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"welcome to my personal blog," Ammar W Mango

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    Organizational Project Management Consultant, using profession as a platform for learning beyond just work. My passion is learning more about self, people, universe, and God.
    I am into Religion, Meditation, Yoga, and Tai Chi. I love learning about human behavior and motivation.
    I am a gourmand who loves healthy food and following latest research into health and natural healing and remedies. I jog and swim whenever I get a chance.
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Keeping an order on motivation

Posted by Ammar Mango on December 20, 2012

A PMO is a coach and mentor, not just a manager.  A lot of what a PMO does is work with people.  There are always things the PMO wants from others and there has to be a way to influence others to do what the PMO wants.  This is where motivation comes in.

There are prerequisites to be a person who can help others find their motivation, and theories have talked about that for decades.  But I want to talk about prerequisites to motivation from my personal experience.  So, please remember as you read, I am not stating scientific facts, I am just spilling my thoughts and I might state them as facts, just so not to bore you with repeating the words”in my opinion” before every statement I make below.

Let us start with things that are weak motivators others: intimidation, monetary rewards, negativity and criticism.  Anything that feeds on fear or greed does not work.  If it does work, it will have negative effects long-term on the relationship and the personality.  So, one is better off avoiding them as much as possible.  Some think money motivates.  Money blinds a person and raises his greed.  It is a good on the side motivator, but cannot and should not be te main motvator.

Prerequisites for motivation are: Acceptance and Caring.  If a manager, or anyone else for that matter, does not accept the person as is, then motivation rarely works.  Remember I am not saying accepting the substandard work or behavior.  I am saying accepting the person.  Accepting means to me acknowledging and respecting the humanity of this person: The feelings, needs, background, challenges, strengths, and everything else that is bundled with a person. Here is an easy test to tell if you are accepting a person as he or she is: If your behavior, words, or thoughts refuse or cannot comprehend, or try to comprehend, why a person is the way he or she is, then you are not accepting.  So, a person is what a person is: a person.  We need to stop our ego from wondering: “Why can’t he be the way I want him to be”? or “why can’t he see what I see?” As long as you are stuck in these thoughts there can never be acceptance.  I am not saying that you should accept everybody.  All I am saying is that without acceptance, motivation efforts are futile.

How to build acceptance? Accept a person as is.  Respect the fact they are the way they are for a reason.  In a way, you are accepting reality instead of rejecting reality.  Start with that.  Observe people as they are, not as a judge.  If one observes without judging, one can see the person.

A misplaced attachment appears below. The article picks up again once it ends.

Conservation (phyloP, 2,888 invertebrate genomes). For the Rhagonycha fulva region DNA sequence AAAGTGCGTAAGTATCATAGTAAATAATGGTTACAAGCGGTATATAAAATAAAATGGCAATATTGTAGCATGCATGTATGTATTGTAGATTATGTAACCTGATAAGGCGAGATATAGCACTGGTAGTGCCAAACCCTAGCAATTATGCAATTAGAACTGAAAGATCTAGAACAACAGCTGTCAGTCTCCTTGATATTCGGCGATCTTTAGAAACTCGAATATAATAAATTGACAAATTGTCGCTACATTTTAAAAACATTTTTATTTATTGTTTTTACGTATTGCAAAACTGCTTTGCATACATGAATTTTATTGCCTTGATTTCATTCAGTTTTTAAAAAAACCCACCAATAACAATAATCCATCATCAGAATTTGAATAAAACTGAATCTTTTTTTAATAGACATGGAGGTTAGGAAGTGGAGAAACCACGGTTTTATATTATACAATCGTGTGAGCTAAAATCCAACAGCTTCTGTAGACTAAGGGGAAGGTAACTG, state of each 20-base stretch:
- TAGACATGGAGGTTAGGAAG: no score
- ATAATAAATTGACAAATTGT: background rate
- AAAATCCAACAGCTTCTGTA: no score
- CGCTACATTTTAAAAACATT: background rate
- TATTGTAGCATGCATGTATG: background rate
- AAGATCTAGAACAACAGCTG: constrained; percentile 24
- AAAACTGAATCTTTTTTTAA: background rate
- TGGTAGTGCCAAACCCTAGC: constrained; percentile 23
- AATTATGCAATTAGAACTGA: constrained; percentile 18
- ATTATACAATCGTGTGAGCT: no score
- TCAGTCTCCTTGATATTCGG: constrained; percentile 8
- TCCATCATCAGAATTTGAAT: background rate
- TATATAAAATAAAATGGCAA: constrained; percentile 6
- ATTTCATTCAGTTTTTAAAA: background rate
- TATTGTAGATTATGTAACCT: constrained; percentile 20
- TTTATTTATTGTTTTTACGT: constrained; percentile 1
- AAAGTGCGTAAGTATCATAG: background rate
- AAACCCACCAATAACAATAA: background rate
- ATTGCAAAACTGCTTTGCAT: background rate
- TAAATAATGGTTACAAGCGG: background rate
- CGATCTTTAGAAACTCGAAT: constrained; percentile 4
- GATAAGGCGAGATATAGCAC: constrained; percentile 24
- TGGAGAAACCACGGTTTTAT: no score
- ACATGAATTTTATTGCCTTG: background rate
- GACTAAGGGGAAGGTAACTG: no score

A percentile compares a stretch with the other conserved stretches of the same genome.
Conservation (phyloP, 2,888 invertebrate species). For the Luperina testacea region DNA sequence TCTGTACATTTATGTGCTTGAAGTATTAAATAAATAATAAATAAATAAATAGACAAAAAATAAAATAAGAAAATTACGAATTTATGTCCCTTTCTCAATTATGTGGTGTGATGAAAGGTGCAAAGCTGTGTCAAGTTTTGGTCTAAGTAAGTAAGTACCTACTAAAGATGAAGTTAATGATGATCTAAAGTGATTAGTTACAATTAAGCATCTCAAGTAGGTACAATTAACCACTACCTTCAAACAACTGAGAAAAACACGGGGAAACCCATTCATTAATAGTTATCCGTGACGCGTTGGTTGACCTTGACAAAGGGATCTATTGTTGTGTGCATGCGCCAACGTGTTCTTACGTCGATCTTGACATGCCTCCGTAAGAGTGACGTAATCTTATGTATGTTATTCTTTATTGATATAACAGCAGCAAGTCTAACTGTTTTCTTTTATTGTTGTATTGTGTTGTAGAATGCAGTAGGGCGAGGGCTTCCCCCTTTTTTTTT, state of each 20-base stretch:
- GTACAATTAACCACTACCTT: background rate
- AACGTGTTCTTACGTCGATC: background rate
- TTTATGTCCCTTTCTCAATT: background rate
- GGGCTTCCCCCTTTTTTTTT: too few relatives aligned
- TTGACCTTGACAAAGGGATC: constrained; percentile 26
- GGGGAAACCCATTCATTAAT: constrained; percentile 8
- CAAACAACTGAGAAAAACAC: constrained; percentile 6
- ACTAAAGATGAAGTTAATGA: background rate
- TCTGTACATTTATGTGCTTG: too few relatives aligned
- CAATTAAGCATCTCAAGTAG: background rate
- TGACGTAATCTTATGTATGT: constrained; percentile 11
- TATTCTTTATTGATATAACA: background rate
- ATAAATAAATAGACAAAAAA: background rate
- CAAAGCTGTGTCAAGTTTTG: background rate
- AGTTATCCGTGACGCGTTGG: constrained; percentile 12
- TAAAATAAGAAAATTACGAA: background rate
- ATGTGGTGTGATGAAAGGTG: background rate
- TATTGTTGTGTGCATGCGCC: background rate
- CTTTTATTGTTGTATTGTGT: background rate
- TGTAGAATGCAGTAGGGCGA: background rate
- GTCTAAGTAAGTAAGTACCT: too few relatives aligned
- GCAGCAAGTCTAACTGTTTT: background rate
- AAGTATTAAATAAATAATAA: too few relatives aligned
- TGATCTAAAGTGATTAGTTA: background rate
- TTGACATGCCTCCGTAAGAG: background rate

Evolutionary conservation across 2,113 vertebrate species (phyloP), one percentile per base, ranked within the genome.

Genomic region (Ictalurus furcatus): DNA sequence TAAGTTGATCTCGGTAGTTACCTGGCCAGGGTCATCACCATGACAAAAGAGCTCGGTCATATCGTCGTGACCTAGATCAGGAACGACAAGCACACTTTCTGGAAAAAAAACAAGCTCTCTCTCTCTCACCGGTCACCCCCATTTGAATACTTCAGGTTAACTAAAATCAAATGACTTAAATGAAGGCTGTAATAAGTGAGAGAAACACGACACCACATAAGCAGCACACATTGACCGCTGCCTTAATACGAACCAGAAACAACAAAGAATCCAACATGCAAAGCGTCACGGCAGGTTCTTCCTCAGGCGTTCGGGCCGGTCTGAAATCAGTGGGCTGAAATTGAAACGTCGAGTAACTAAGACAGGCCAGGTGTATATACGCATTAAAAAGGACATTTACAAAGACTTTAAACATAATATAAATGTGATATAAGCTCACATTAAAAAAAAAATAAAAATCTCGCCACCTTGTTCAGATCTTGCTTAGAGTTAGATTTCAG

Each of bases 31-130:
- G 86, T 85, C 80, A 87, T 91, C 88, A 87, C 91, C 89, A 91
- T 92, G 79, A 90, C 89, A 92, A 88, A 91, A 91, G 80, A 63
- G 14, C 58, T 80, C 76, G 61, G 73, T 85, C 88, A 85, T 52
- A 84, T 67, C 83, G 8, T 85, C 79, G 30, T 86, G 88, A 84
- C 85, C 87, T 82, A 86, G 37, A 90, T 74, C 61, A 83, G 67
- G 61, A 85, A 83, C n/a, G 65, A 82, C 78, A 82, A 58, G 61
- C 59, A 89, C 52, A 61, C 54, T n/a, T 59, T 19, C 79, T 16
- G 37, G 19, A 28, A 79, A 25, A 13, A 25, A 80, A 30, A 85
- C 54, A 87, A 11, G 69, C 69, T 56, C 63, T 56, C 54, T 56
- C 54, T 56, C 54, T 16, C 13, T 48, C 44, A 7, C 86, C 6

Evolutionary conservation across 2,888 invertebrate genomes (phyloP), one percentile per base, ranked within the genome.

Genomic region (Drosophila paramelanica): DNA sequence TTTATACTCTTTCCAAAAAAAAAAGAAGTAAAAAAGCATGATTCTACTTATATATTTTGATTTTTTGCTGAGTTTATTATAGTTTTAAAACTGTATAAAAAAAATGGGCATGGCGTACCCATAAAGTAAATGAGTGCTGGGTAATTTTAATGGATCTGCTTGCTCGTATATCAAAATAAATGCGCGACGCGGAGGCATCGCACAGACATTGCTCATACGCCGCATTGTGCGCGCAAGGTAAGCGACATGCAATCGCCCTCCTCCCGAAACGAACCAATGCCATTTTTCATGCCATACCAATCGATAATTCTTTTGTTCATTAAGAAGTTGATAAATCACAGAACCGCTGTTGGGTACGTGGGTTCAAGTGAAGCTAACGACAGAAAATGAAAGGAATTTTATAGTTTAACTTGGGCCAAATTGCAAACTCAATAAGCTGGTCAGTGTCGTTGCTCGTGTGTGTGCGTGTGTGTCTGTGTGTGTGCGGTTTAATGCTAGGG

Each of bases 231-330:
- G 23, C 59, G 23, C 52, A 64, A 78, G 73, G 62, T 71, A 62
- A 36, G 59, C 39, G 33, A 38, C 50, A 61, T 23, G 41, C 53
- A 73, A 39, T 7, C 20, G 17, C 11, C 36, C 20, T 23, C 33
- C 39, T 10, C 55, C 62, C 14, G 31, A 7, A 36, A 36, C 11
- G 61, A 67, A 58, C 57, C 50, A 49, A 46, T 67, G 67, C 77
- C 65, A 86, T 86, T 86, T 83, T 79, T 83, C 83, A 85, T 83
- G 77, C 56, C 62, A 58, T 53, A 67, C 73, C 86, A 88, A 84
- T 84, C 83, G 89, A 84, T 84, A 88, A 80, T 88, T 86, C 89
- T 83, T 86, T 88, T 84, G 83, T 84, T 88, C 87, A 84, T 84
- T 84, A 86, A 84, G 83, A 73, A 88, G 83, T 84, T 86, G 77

Next comes caring for the person as a person.  Directing managers care about the tasks at hand and getting them done.  It is irrelevant to them how the tasks affect others, whether team members grow and learn from the assignment, or whether they enjoy the work.  However, this is not a recipe for motivation and building others to be able to carry out the task.  Remember, people are not machines.  It is impossible to find someone perfect for the job.  Every body has strengths and challenges.  Managers with the attitude of caring for the task only always struggle and get frustrated from not being able to find team members fit for the job.  Learning to care enough , coach, and mentor, will help solve part of the that problem.  Caring means wanting to share the rewards of a good job with an employee, not by giving him or her bonuses, but by helping them “grow” personally and professionally from the work at hand.  Help them learn something new, help them see the value and mission from their work, and help them see how what they did helped others.

Acceptance and caring are a good starting point to build a motivated team, but it does not stop here.  Next comes the task of helping people find their motivation and goals, and work towards achieving these goals.

A couple of disclaimers: I find myself occasionally on the extreme sides of this argument.  Sometimes I am very frustrated with performance of someone and I ask the unanswerable question of: “why cant he just do it?”  Other times I find myself taking big chances and find myself “shooting from mid court” by being too patent with a resource that needs help and coaching beyond the time my organization can dedicate.  I believe that occasionally falling for these traps is only human.  Consistently being on the extremes is what can be troubling.

Some managers, when I discuss these ideas, tell me: “I am his boss not his mother.  He needs to do the work or leave.  I do not need this touchy-feely nonsense,” and they are probably right.  They do not need it.


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